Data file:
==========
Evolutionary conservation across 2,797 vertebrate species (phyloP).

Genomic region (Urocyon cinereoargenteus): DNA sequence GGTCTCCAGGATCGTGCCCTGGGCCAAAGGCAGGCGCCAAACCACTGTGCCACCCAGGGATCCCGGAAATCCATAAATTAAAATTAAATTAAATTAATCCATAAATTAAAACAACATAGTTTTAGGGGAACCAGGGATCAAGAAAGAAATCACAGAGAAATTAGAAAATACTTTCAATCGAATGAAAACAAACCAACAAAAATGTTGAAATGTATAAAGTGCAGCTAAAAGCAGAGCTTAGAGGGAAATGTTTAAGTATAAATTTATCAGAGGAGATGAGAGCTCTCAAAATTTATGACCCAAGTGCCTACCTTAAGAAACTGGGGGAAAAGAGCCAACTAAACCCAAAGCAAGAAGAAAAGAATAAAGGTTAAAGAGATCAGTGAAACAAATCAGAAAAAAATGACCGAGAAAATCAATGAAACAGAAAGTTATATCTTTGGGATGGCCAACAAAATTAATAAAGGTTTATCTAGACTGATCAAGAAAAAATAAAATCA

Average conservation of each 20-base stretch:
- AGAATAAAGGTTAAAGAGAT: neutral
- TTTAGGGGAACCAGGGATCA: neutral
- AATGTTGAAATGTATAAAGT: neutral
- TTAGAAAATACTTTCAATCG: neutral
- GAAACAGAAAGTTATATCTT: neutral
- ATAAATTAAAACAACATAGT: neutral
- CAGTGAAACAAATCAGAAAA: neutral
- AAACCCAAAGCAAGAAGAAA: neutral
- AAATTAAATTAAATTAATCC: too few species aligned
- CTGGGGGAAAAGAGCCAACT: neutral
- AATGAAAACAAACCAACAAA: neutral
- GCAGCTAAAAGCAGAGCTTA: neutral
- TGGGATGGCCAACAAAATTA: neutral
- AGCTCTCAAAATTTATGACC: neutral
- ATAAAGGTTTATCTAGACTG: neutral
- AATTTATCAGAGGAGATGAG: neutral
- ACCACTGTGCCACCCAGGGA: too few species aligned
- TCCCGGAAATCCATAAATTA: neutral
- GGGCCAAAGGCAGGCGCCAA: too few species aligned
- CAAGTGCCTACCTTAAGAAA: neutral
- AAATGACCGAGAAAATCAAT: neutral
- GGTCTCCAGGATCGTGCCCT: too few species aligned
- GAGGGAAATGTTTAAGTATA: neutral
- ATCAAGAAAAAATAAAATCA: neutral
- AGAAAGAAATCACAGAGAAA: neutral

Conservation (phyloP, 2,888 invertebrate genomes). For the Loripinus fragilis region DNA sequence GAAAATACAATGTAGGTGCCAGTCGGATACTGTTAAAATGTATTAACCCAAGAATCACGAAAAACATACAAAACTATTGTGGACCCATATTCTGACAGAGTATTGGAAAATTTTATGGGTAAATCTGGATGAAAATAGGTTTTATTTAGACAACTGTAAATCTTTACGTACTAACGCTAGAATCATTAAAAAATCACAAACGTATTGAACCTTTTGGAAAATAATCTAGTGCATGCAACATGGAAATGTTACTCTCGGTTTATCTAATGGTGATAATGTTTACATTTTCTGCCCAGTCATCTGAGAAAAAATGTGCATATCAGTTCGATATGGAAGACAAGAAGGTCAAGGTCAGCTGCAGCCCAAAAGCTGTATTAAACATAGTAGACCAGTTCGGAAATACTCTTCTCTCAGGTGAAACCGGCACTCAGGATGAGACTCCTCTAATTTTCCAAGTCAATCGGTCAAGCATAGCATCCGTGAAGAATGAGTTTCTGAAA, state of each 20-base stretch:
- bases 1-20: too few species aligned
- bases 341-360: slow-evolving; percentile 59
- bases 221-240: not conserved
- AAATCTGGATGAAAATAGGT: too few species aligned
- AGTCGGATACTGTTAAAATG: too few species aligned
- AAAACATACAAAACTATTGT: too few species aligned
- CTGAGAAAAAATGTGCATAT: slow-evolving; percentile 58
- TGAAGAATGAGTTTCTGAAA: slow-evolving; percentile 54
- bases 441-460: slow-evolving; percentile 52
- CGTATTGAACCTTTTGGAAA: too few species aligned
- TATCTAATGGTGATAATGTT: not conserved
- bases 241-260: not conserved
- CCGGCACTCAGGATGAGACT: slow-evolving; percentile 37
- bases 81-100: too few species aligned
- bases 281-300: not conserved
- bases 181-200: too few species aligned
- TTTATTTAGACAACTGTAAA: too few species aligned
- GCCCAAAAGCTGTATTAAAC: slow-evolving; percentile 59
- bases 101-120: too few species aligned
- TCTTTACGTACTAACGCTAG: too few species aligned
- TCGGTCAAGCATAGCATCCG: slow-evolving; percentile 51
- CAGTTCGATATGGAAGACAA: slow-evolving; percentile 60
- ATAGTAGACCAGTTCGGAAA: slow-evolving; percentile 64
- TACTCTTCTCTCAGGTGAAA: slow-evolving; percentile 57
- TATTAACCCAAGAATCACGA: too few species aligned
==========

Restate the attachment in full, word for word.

Evolutionary conservation across 2,797 vertebrate species (phyloP).

Genomic region (Urocyon cinereoargenteus): DNA sequence GGTCTCCAGGATCGTGCCCTGGGCCAAAGGCAGGCGCCAAACCACTGTGCCACCCAGGGATCCCGGAAATCCATAAATTAAAATTAAATTAAATTAATCCATAAATTAAAACAACATAGTTTTAGGGGAACCAGGGATCAAGAAAGAAATCACAGAGAAATTAGAAAATACTTTCAATCGAATGAAAACAAACCAACAAAAATGTTGAAATGTATAAAGTGCAGCTAAAAGCAGAGCTTAGAGGGAAATGTTTAAGTATAAATTTATCAGAGGAGATGAGAGCTCTCAAAATTTATGACCCAAGTGCCTACCTTAAGAAACTGGGGGAAAAGAGCCAACTAAACCCAAAGCAAGAAGAAAAGAATAAAGGTTAAAGAGATCAGTGAAACAAATCAGAAAAAAATGACCGAGAAAATCAATGAAACAGAAAGTTATATCTTTGGGATGGCCAACAAAATTAATAAAGGTTTATCTAGACTGATCAAGAAAAAATAAAATCA

Average conservation of each 20-base stretch:
- AGAATAAAGGTTAAAGAGAT: neutral
- TTTAGGGGAACCAGGGATCA: neutral
- AATGTTGAAATGTATAAAGT: neutral
- TTAGAAAATACTTTCAATCG: neutral
- GAAACAGAAAGTTATATCTT: neutral
- ATAAATTAAAACAACATAGT: neutral
- CAGTGAAACAAATCAGAAAA: neutral
- AAACCCAAAGCAAGAAGAAA: neutral
- AAATTAAATTAAATTAATCC: too few species aligned
- CTGGGGGAAAAGAGCCAACT: neutral
- AATGAAAACAAACCAACAAA: neutral
- GCAGCTAAAAGCAGAGCTTA: neutral
- TGGGATGGCCAACAAAATTA: neutral
- AGCTCTCAAAATTTATGACC: neutral
- ATAAAGGTTTATCTAGACTG: neutral
- AATTTATCAGAGGAGATGAG: neutral
- ACCACTGTGCCACCCAGGGA: too few species aligned
- TCCCGGAAATCCATAAATTA: neutral
- GGGCCAAAGGCAGGCGCCAA: too few species aligned
- CAAGTGCCTACCTTAAGAAA: neutral
- AAATGACCGAGAAAATCAAT: neutral
- GGTCTCCAGGATCGTGCCCT: too few species aligned
- GAGGGAAATGTTTAAGTATA: neutral
- ATCAAGAAAAAATAAAATCA: neutral
- AGAAAGAAATCACAGAGAAA: neutral

Conservation (phyloP, 2,888 invertebrate genomes). For the Loripinus fragilis region DNA sequence GAAAATACAATGTAGGTGCCAGTCGGATACTGTTAAAATGTATTAACCCAAGAATCACGAAAAACATACAAAACTATTGTGGACCCATATTCTGACAGAGTATTGGAAAATTTTATGGGTAAATCTGGATGAAAATAGGTTTTATTTAGACAACTGTAAATCTTTACGTACTAACGCTAGAATCATTAAAAAATCACAAACGTATTGAACCTTTTGGAAAATAATCTAGTGCATGCAACATGGAAATGTTACTCTCGGTTTATCTAATGGTGATAATGTTTACATTTTCTGCCCAGTCATCTGAGAAAAAATGTGCATATCAGTTCGATATGGAAGACAAGAAGGTCAAGGTCAGCTGCAGCCCAAAAGCTGTATTAAACATAGTAGACCAGTTCGGAAATACTCTTCTCTCAGGTGAAACCGGCACTCAGGATGAGACTCCTCTAATTTTCCAAGTCAATCGGTCAAGCATAGCATCCGTGAAGAATGAGTTTCTGAAA, state of each 20-base stretch:
- bases 1-20: too few species aligned
- bases 341-360: slow-evolving; percentile 59
- bases 221-240: not conserved
- AAATCTGGATGAAAATAGGT: too few species aligned
- AGTCGGATACTGTTAAAATG: too few species aligned
- AAAACATACAAAACTATTGT: too few species aligned
- CTGAGAAAAAATGTGCATAT: slow-evolving; percentile 58
- TGAAGAATGAGTTTCTGAAA: slow-evolving; percentile 54
- bases 441-460: slow-evolving; percentile 52
- CGTATTGAACCTTTTGGAAA: too few species aligned
- TATCTAATGGTGATAATGTT: not conserved
- bases 241-260: not conserved
- CCGGCACTCAGGATGAGACT: slow-evolving; percentile 37
- bases 81-100: too few species aligned
- bases 281-300: not conserved
- bases 181-200: too few species aligned
- TTTATTTAGACAACTGTAAA: too few species aligned
- GCCCAAAAGCTGTATTAAAC: slow-evolving; percentile 59
- bases 101-120: too few species aligned
- TCTTTACGTACTAACGCTAG: too few species aligned
- TCGGTCAAGCATAGCATCCG: slow-evolving; percentile 51
- CAGTTCGATATGGAAGACAA: slow-evolving; percentile 60
- ATAGTAGACCAGTTCGGAAA: slow-evolving; percentile 64
- TACTCTTCTCTCAGGTGAAA: slow-evolving; percentile 57
- TATTAACCCAAGAATCACGA: too few species aligned